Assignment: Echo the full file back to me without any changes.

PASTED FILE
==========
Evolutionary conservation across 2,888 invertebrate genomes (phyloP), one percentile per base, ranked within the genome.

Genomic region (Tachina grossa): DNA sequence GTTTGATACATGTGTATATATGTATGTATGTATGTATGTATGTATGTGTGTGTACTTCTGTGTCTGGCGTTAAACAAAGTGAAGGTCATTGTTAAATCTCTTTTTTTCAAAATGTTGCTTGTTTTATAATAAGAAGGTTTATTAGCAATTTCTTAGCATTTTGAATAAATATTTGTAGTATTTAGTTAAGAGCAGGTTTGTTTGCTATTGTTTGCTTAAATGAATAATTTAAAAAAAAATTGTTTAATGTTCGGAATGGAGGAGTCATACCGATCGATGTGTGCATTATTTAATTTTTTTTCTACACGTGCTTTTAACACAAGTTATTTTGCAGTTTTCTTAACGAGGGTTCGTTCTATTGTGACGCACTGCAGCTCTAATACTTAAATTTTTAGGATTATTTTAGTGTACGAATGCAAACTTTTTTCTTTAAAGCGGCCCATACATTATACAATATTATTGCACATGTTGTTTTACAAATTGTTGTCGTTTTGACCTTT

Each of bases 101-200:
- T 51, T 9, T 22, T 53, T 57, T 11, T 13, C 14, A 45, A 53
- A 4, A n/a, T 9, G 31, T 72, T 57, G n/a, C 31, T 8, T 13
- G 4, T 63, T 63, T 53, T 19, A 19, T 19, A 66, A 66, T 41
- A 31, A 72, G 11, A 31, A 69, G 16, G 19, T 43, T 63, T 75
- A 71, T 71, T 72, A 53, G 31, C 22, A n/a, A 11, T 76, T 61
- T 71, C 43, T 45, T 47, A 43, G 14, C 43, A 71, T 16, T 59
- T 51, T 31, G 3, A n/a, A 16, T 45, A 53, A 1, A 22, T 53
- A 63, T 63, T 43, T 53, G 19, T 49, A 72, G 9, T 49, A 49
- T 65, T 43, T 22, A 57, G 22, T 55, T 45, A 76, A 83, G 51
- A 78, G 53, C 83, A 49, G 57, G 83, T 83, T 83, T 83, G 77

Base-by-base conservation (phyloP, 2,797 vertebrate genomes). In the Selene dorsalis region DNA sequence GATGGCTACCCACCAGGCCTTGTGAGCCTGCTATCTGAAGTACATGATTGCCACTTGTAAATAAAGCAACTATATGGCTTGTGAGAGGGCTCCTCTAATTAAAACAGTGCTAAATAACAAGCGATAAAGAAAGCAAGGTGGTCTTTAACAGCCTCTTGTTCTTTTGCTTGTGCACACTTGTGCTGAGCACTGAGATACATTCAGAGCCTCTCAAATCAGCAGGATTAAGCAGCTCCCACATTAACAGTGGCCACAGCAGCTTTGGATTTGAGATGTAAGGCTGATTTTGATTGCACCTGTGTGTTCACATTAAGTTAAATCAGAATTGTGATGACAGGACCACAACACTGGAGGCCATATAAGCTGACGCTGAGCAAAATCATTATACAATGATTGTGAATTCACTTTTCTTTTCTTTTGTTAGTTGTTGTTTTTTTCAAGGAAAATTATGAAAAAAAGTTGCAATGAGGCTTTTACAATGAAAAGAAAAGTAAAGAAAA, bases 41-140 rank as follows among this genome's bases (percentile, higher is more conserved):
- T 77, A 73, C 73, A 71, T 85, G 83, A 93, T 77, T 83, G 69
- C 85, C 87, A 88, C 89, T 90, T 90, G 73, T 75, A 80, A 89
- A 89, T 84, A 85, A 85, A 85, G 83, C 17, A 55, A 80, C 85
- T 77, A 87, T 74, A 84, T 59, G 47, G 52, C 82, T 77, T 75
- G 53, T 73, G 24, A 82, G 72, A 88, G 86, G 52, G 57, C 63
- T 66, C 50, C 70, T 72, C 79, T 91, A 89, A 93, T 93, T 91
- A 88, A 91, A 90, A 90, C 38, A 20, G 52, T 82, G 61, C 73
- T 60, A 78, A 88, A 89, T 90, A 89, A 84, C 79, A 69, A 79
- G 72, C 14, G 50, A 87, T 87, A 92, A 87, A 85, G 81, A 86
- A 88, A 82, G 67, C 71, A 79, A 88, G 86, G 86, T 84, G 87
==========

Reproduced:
Evolutionary conservation across 2,888 invertebrate genomes (phyloP), one percentile per base, ranked within the genome.

Genomic region (Tachina grossa): DNA sequence GTTTGATACATGTGTATATATGTATGTATGTATGTATGTATGTATGTGTGTGTACTTCTGTGTCTGGCGTTAAACAAAGTGAAGGTCATTGTTAAATCTCTTTTTTTCAAAATGTTGCTTGTTTTATAATAAGAAGGTTTATTAGCAATTTCTTAGCATTTTGAATAAATATTTGTAGTATTTAGTTAAGAGCAGGTTTGTTTGCTATTGTTTGCTTAAATGAATAATTTAAAAAAAAATTGTTTAATGTTCGGAATGGAGGAGTCATACCGATCGATGTGTGCATTATTTAATTTTTTTTCTACACGTGCTTTTAACACAAGTTATTTTGCAGTTTTCTTAACGAGGGTTCGTTCTATTGTGACGCACTGCAGCTCTAATACTTAAATTTTTAGGATTATTTTAGTGTACGAATGCAAACTTTTTTCTTTAAAGCGGCCCATACATTATACAATATTATTGCACATGTTGTTTTACAAATTGTTGTCGTTTTGACCTTT

Each of bases 101-200:
- T 51, T 9, T 22, T 53, T 57, T 11, T 13, C 14, A 45, A 53
- A 4, A n/a, T 9, G 31, T 72, T 57, G n/a, C 31, T 8, T 13
- G 4, T 63, T 63, T 53, T 19, A 19, T 19, A 66, A 66, T 41
- A 31, A 72, G 11, A 31, A 69, G 16, G 19, T 43, T 63, T 75
- A 71, T 71, T 72, A 53, G 31, C 22, A n/a, A 11, T 76, T 61
- T 71, C 43, T 45, T 47, A 43, G 14, C 43, A 71, T 16, T 59
- T 51, T 31, G 3, A n/a, A 16, T 45, A 53, A 1, A 22, T 53
- A 63, T 63, T 43, T 53, G 19, T 49, A 72, G 9, T 49, A 49
- T 65, T 43, T 22, A 57, G 22, T 55, T 45, A 76, A 83, G 51
- A 78, G 53, C 83, A 49, G 57, G 83, T 83, T 83, T 83, G 77

Base-by-base conservation (phyloP, 2,797 vertebrate genomes). In the Selene dorsalis region DNA sequence GATGGCTACCCACCAGGCCTTGTGAGCCTGCTATCTGAAGTACATGATTGCCACTTGTAAATAAAGCAACTATATGGCTTGTGAGAGGGCTCCTCTAATTAAAACAGTGCTAAATAACAAGCGATAAAGAAAGCAAGGTGGTCTTTAACAGCCTCTTGTTCTTTTGCTTGTGCACACTTGTGCTGAGCACTGAGATACATTCAGAGCCTCTCAAATCAGCAGGATTAAGCAGCTCCCACATTAACAGTGGCCACAGCAGCTTTGGATTTGAGATGTAAGGCTGATTTTGATTGCACCTGTGTGTTCACATTAAGTTAAATCAGAATTGTGATGACAGGACCACAACACTGGAGGCCATATAAGCTGACGCTGAGCAAAATCATTATACAATGATTGTGAATTCACTTTTCTTTTCTTTTGTTAGTTGTTGTTTTTTTCAAGGAAAATTATGAAAAAAAGTTGCAATGAGGCTTTTACAATGAAAAGAAAAGTAAAGAAAA, bases 41-140 rank as follows among this genome's bases (percentile, higher is more conserved):
- T 77, A 73, C 73, A 71, T 85, G 83, A 93, T 77, T 83, G 69
- C 85, C 87, A 88, C 89, T 90, T 90, G 73, T 75, A 80, A 89
- A 89, T 84, A 85, A 85, A 85, G 83, C 17, A 55, A 80, C 85
- T 77, A 87, T 74, A 84, T 59, G 47, G 52, C 82, T 77, T 75
- G 53, T 73, G 24, A 82, G 72, A 88, G 86, G 52, G 57, C 63
- T 66, C 50, C 70, T 72, C 79, T 91, A 89, A 93, T 93, T 91
- A 88, A 91, A 90, A 90, C 38, A 20, G 52, T 82, G 61, C 73
- T 60, A 78, A 88, A 89, T 90, A 89, A 84, C 79, A 69, A 79
- G 72, C 14, G 50, A 87, T 87, A 92, A 87, A 85, G 81, A 86
- A 88, A 82, G 67, C 71, A 79, A 88, G 86, G 86, T 84, G 87